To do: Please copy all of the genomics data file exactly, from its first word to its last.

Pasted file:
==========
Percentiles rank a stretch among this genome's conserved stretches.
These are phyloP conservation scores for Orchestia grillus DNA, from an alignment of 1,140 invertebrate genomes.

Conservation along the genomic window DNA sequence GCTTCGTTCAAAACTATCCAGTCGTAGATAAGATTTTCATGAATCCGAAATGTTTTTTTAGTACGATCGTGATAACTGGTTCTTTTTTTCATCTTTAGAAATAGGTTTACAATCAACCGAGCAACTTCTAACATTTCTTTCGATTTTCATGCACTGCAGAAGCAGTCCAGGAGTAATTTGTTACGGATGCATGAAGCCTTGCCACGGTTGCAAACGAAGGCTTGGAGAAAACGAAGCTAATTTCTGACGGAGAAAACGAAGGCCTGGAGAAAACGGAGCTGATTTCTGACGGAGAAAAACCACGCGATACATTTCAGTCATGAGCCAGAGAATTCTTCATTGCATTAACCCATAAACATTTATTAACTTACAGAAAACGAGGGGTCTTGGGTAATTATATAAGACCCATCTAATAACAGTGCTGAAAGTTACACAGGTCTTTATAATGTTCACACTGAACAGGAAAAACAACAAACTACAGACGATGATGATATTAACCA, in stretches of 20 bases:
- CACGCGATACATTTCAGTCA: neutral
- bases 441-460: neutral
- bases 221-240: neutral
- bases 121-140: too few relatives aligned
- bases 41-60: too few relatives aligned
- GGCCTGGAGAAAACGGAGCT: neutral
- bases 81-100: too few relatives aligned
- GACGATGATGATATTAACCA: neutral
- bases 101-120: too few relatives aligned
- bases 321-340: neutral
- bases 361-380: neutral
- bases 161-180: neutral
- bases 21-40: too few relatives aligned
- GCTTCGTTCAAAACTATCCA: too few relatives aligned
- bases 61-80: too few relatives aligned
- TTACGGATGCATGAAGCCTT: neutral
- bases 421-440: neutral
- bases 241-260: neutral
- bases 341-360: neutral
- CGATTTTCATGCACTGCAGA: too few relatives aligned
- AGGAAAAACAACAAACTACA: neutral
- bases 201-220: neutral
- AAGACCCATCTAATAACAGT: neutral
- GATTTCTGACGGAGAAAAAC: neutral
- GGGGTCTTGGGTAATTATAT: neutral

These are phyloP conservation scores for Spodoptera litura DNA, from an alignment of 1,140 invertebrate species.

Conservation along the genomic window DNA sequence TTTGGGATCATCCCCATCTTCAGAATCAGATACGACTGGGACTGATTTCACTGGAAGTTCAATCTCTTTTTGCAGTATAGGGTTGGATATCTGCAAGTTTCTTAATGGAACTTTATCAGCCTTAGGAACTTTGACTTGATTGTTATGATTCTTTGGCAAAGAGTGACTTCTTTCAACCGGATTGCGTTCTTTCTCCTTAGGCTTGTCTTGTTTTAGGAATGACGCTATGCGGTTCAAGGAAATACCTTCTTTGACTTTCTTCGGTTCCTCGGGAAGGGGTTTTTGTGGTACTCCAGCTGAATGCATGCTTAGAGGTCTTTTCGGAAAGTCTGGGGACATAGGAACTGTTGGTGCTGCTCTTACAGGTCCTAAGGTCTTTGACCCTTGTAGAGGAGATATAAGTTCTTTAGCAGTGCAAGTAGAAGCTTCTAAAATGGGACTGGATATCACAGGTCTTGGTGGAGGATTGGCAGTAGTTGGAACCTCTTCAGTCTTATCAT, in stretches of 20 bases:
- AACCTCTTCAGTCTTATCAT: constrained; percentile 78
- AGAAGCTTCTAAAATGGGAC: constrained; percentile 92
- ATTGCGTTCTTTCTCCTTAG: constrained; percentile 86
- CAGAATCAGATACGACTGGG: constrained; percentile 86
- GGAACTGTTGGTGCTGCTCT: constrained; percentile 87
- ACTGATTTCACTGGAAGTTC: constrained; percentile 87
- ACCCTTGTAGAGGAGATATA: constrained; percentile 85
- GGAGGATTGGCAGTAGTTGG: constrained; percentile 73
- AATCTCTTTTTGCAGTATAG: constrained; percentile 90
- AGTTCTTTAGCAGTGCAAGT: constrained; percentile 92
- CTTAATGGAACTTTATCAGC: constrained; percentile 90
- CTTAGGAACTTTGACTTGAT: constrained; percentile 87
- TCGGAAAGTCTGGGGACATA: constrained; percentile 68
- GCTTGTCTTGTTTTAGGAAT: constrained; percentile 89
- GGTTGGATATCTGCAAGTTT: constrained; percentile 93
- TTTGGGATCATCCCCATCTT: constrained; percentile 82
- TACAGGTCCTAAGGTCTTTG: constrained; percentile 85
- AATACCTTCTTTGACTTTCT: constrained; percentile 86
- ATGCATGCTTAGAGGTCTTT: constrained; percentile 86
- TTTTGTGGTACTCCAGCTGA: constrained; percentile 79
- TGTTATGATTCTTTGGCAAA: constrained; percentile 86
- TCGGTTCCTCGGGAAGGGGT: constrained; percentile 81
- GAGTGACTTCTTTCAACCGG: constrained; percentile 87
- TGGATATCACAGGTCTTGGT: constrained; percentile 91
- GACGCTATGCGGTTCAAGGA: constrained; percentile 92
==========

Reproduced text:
Percentiles rank a stretch among this genome's conserved stretches.
These are phyloP conservation scores for Orchestia grillus DNA, from an alignment of 1,140 invertebrate genomes.

Conservation along the genomic window DNA sequence GCTTCGTTCAAAACTATCCAGTCGTAGATAAGATTTTCATGAATCCGAAATGTTTTTTTAGTACGATCGTGATAACTGGTTCTTTTTTTCATCTTTAGAAATAGGTTTACAATCAACCGAGCAACTTCTAACATTTCTTTCGATTTTCATGCACTGCAGAAGCAGTCCAGGAGTAATTTGTTACGGATGCATGAAGCCTTGCCACGGTTGCAAACGAAGGCTTGGAGAAAACGAAGCTAATTTCTGACGGAGAAAACGAAGGCCTGGAGAAAACGGAGCTGATTTCTGACGGAGAAAAACCACGCGATACATTTCAGTCATGAGCCAGAGAATTCTTCATTGCATTAACCCATAAACATTTATTAACTTACAGAAAACGAGGGGTCTTGGGTAATTATATAAGACCCATCTAATAACAGTGCTGAAAGTTACACAGGTCTTTATAATGTTCACACTGAACAGGAAAAACAACAAACTACAGACGATGATGATATTAACCA, in stretches of 20 bases:
- CACGCGATACATTTCAGTCA: neutral
- bases 441-460: neutral
- bases 221-240: neutral
- bases 121-140: too few relatives aligned
- bases 41-60: too few relatives aligned
- GGCCTGGAGAAAACGGAGCT: neutral
- bases 81-100: too few relatives aligned
- GACGATGATGATATTAACCA: neutral
- bases 101-120: too few relatives aligned
- bases 321-340: neutral
- bases 361-380: neutral
- bases 161-180: neutral
- bases 21-40: too few relatives aligned
- GCTTCGTTCAAAACTATCCA: too few relatives aligned
- bases 61-80: too few relatives aligned
- TTACGGATGCATGAAGCCTT: neutral
- bases 421-440: neutral
- bases 241-260: neutral
- bases 341-360: neutral
- CGATTTTCATGCACTGCAGA: too few relatives aligned
- AGGAAAAACAACAAACTACA: neutral
- bases 201-220: neutral
- AAGACCCATCTAATAACAGT: neutral
- GATTTCTGACGGAGAAAAAC: neutral
- GGGGTCTTGGGTAATTATAT: neutral

These are phyloP conservation scores for Spodoptera litura DNA, from an alignment of 1,140 invertebrate species.

Conservation along the genomic window DNA sequence TTTGGGATCATCCCCATCTTCAGAATCAGATACGACTGGGACTGATTTCACTGGAAGTTCAATCTCTTTTTGCAGTATAGGGTTGGATATCTGCAAGTTTCTTAATGGAACTTTATCAGCCTTAGGAACTTTGACTTGATTGTTATGATTCTTTGGCAAAGAGTGACTTCTTTCAACCGGATTGCGTTCTTTCTCCTTAGGCTTGTCTTGTTTTAGGAATGACGCTATGCGGTTCAAGGAAATACCTTCTTTGACTTTCTTCGGTTCCTCGGGAAGGGGTTTTTGTGGTACTCCAGCTGAATGCATGCTTAGAGGTCTTTTCGGAAAGTCTGGGGACATAGGAACTGTTGGTGCTGCTCTTACAGGTCCTAAGGTCTTTGACCCTTGTAGAGGAGATATAAGTTCTTTAGCAGTGCAAGTAGAAGCTTCTAAAATGGGACTGGATATCACAGGTCTTGGTGGAGGATTGGCAGTAGTTGGAACCTCTTCAGTCTTATCAT, in stretches of 20 bases:
- AACCTCTTCAGTCTTATCAT: constrained; percentile 78
- AGAAGCTTCTAAAATGGGAC: constrained; percentile 92
- ATTGCGTTCTTTCTCCTTAG: constrained; percentile 86
- CAGAATCAGATACGACTGGG: constrained; percentile 86
- GGAACTGTTGGTGCTGCTCT: constrained; percentile 87
- ACTGATTTCACTGGAAGTTC: constrained; percentile 87
- ACCCTTGTAGAGGAGATATA: constrained; percentile 85
- GGAGGATTGGCAGTAGTTGG: constrained; percentile 73
- AATCTCTTTTTGCAGTATAG: constrained; percentile 90
- AGTTCTTTAGCAGTGCAAGT: constrained; percentile 92
- CTTAATGGAACTTTATCAGC: constrained; percentile 90
- CTTAGGAACTTTGACTTGAT: constrained; percentile 87
- TCGGAAAGTCTGGGGACATA: constrained; percentile 68
- GCTTGTCTTGTTTTAGGAAT: constrained; percentile 89
- GGTTGGATATCTGCAAGTTT: constrained; percentile 93
- TTTGGGATCATCCCCATCTT: constrained; percentile 82
- TACAGGTCCTAAGGTCTTTG: constrained; percentile 85
- AATACCTTCTTTGACTTTCT: constrained; percentile 86
- ATGCATGCTTAGAGGTCTTT: constrained; percentile 86
- TTTTGTGGTACTCCAGCTGA: constrained; percentile 79
- TGTTATGATTCTTTGGCAAA: constrained; percentile 86
- TCGGTTCCTCGGGAAGGGGT: constrained; percentile 81
- GAGTGACTTCTTTCAACCGG: constrained; percentile 87
- TGGATATCACAGGTCTTGGT: constrained; percentile 91
- GACGCTATGCGGTTCAAGGA: constrained; percentile 92